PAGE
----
Alumni Linkage - Profile

Alumni Communication & Support Alumni Linkage Past Issues September 2023 Issue Alumni Linkage - Profile

‘I was dreaming to combine my expertise in sports and music, and to figure out a way to help those in need,' said Mandy Kan, the 2018 graduate of the Bachelor of Nursing Programme. She was recalling the memory before she graduated from her bachelor’s degree and shared the reason that brought her to the academic research field. Mandy has always been a sports and music lover, and she strives to balance her development in sports, arts and studies. While she was taking the nursing programme in HKMU, the course Nursing Research particularly aroused her interest, and this triggered her to consider devoting herself to this field instead of working frontline as a nurse. Mandy thought the best way to explore oneself is to experience, so she started working as a part-time research assistant. Turned out she was right about herself and had more assurance that she is passionate in doing research. Mandy is now working at a university, investigating how the pipe organ can be used as a tool for rehabilitation, integrating her knowledge in sports, music and healthcare.

Pipe organ and sports go hand in hand to scale greater heights

Mandy's musical journey began when she was still a kid. She first started with the violin and the piano, then got her first exposure to the pipe organ when she was at the age of 17. She was fascinated by the beauty of its timbre, the wide range of sound effects and remarkable musical experience as an orchestra. Mandy was eager to master it and now the pipe organ becomes a significant part of her life. ‘Playing the organ is similar to playing the piano, but there are additional elements, like it has complex musical notes and pedalboard. It is operated by both hands and feet, sometimes the upper and lower parts of your body are playing on different sides of the keyboard, and you really need good body balance and coordination,’ she said. While spending time on music, she also thrives in sports.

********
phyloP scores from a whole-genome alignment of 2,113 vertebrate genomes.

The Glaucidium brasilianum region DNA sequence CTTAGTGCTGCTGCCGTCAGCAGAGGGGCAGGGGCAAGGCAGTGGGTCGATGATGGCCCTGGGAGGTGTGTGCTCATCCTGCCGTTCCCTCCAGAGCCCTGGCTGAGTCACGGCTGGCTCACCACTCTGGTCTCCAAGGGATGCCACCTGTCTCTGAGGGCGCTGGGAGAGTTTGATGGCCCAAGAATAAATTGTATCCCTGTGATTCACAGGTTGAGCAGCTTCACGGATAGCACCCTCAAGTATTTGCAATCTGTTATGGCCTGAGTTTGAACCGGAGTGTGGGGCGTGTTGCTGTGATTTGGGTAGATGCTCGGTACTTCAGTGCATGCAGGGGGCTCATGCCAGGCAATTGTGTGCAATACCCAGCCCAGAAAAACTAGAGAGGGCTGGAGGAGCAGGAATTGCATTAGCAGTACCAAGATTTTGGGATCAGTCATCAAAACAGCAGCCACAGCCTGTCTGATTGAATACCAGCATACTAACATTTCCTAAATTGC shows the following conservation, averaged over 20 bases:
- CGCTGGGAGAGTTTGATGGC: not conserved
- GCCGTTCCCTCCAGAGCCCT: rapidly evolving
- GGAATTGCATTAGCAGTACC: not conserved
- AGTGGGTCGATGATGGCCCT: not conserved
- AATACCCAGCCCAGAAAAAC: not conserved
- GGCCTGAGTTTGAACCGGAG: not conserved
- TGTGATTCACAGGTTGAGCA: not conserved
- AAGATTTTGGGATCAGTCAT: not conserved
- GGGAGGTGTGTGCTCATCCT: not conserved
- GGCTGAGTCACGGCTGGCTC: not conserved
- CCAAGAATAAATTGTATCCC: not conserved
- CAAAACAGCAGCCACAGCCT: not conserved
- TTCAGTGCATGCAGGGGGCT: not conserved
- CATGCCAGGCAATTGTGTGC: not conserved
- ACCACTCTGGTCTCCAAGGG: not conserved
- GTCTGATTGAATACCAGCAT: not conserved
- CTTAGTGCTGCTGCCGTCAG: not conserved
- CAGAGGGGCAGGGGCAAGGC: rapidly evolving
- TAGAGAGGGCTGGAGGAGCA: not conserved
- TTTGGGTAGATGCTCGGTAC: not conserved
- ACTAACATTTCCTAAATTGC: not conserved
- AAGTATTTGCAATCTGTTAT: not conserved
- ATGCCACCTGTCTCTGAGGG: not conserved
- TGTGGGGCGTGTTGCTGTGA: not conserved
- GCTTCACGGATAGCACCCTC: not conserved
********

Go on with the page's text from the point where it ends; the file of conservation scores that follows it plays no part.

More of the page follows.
Mandy was one of the prize winners of University's 'The Best Athlete of the Year Sports Scholarship Scheme'. She shared the key to her success is to develop multiple interests. She not only engaged herself in plenty types of sports, like cross-country running, orienteering, taekwondo and so on, but also put efforts to encourage her fellows to join. An interesting fact about Mandy is that she never finds the repetitive and time-consuming musical instrument practices difficult or boring. Her tactic is to imagine herself as a game player, and every note she hits she gains a point. She always sings along the music, thinking of herself getting over a stage and another. Like many of you might have thought of, Mandy agrees sports and music complement one another. One of the similarities between them is having good skills is essential to the performance.  'Music helps me to stay focused while exercising, and exercising improves the coordination of my body so I can perform better in music.' She added that exercise could enhance her endurance for playing musical instruments. You could get very tired playing the pipe organ because it is operated by hands and feet at the same time.' The dynamic characteristics of the pipe organ inspired her in determining the direction of her research project.

Embarking on the journey to research